Guide explains when to use docs to assist in surgery

November 11, 2013

The American College of Surgeons, in collaboration with the AUA and 14 other specialty surgical organizations, has jointly published and released the seventh edition of a report that provides guidance on how often an operation might require the use of a physician as an assistant.

The American College of Surgeons, in collaboration with the AUA and 14 other specialty surgical organizations, has jointly published and released the seventh edition of a report that provides guidance on how often an operation might require the use of a physician as an assistant.

This edition of Physicians as Assistants at Surgery reflects the most recent clinical practices and is often relied upon by the Centers for Medicare & Medicaid Services and third-party payers, the College said.

Using the Current Procedural Terminology codes from the 2012 and 2013 codebooks, each participating organization reviewed codes applicable to their specialty that are classified by CPT as “surgery.” Participants indicated if the operation requires the use of a physician as an assistant at surgery: almost always, almost never, or some of the time.

The newly released report adds 107 codes that were introduced by CPT since the last report was issued in 2011. In addition, the report revises 74 codes that had been previously included. Historically, the report is conducted approximately every other year. However, to more accurately reflect new and updated CPT codes and to help improve the quality of care for the surgical patient, the College said updates to Physicians as Assistants at Surgery now will be conducted annually and a full review of all surgical CPT codes will be released every 5 years.

“The frequency of updating the report is becoming increasingly important,” says Mark Savarise, MD, American College of Surgeons alternate adviser at the AMA CPT Editorial Panel. “Medicare and third-party payers are attracted to the report because it provides a comprehensive clinical review of surgical procedures to bring an informed opinion from surgeons in the field about the frequency with which a physician’s services as an assistant at surgery are needed.”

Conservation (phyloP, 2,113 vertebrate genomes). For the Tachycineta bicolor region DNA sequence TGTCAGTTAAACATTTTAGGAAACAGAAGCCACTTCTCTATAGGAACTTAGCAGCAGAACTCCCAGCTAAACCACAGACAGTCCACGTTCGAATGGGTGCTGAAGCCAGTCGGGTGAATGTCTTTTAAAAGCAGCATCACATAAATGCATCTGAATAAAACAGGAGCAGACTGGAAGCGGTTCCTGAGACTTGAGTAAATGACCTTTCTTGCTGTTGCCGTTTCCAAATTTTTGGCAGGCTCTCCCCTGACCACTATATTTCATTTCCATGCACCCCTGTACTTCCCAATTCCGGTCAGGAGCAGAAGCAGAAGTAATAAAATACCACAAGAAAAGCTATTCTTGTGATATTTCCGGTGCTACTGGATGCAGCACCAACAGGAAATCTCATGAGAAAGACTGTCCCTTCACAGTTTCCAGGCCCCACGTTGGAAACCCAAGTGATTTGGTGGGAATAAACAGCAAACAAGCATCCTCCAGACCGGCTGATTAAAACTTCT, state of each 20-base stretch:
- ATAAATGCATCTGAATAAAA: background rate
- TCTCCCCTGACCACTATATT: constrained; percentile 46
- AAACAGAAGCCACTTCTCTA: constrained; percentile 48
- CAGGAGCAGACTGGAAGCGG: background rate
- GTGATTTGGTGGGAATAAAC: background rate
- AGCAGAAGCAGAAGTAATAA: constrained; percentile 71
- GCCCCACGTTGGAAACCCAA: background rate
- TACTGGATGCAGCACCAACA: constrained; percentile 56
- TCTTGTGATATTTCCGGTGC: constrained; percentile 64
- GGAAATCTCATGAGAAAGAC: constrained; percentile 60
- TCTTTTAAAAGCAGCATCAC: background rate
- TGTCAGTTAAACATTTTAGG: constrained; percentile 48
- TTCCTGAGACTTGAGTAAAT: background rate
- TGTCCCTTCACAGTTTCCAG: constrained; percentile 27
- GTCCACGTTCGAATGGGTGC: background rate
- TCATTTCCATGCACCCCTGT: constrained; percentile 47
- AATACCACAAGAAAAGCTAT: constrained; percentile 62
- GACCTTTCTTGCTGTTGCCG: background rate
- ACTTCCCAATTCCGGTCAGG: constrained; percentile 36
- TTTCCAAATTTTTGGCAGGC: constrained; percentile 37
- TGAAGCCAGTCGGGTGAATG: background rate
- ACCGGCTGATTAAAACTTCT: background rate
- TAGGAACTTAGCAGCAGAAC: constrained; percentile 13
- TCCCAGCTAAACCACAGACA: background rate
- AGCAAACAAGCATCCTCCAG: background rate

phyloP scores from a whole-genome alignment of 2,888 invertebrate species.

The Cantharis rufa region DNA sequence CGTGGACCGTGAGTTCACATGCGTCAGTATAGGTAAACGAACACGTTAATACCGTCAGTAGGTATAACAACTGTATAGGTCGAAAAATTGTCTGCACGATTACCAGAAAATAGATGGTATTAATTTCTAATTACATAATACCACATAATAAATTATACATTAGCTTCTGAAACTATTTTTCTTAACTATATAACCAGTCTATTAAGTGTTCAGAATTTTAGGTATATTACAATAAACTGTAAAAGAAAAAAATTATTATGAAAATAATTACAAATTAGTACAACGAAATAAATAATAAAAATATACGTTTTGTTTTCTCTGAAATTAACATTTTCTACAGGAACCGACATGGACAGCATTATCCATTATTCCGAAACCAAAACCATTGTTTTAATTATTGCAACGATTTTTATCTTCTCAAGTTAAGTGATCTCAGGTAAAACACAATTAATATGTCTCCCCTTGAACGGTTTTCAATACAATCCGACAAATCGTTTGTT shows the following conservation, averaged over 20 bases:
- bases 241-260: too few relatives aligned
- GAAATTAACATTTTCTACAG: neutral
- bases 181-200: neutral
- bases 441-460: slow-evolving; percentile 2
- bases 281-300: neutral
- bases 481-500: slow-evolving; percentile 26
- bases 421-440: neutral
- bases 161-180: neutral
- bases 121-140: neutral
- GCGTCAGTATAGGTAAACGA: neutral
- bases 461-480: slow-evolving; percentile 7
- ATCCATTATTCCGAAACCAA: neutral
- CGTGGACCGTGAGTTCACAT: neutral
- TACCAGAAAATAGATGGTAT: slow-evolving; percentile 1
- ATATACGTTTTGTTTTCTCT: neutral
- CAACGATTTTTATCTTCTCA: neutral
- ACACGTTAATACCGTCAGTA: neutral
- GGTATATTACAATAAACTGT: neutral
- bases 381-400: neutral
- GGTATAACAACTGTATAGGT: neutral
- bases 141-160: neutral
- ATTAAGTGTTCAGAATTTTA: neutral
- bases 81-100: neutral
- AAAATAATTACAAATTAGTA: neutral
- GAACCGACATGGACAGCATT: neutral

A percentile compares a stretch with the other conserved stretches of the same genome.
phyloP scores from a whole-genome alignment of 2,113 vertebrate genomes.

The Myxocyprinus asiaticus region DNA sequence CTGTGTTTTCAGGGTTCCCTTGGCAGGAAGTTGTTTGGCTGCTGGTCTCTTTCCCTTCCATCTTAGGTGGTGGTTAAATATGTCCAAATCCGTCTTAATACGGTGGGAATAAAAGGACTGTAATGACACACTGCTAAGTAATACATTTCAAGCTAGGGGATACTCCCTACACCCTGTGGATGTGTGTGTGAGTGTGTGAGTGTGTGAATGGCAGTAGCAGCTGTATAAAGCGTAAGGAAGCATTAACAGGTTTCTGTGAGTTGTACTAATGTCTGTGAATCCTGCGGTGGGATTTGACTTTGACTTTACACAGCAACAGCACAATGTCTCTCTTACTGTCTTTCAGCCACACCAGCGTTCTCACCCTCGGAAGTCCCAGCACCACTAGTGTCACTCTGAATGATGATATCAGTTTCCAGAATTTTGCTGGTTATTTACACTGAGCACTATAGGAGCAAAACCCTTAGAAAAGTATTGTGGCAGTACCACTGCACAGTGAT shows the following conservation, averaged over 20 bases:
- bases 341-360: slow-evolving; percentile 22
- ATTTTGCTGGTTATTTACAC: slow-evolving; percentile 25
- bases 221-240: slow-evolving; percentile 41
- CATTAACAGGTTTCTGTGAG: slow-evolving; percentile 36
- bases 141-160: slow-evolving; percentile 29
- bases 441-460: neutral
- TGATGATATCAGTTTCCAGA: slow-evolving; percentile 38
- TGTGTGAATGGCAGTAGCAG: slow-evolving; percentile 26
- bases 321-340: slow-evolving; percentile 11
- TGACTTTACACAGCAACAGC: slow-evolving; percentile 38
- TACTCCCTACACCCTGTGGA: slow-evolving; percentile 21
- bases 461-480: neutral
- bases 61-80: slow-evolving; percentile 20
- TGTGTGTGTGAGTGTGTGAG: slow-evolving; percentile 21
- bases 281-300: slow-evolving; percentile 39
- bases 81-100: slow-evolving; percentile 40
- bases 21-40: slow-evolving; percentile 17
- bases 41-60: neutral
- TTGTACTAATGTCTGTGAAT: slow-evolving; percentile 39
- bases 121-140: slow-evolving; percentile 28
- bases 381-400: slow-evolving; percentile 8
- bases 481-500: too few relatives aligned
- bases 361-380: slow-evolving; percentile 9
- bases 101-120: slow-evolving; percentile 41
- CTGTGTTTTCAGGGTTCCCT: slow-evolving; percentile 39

Urologic operations classified as “almost always” requiring a physician as an assistant include nephrectomy (CPT codes 50220, 50225, 50230, 50234, 50236, and 50240) and repair of enterocele, vaginal approach (57268). Extracorporeal shock wave lithotripsy (50590) falls in the “almost never” category, while cryosurgical ablation of the prostate (55873) falls in the “sometimes” category.

The College maintains that a physician as an assistant used during an operation should be a trained individual who can participate in and actively assist the surgeon in completing the operation safely. When a surgeon is not available to serve as an assistant, a qualified surgical resident or other qualified health care professional, such as a registered nurse or physician's assistant with experience in assisting during a procedure, may be used, according to the College’s position as published in its Statements on Principles.

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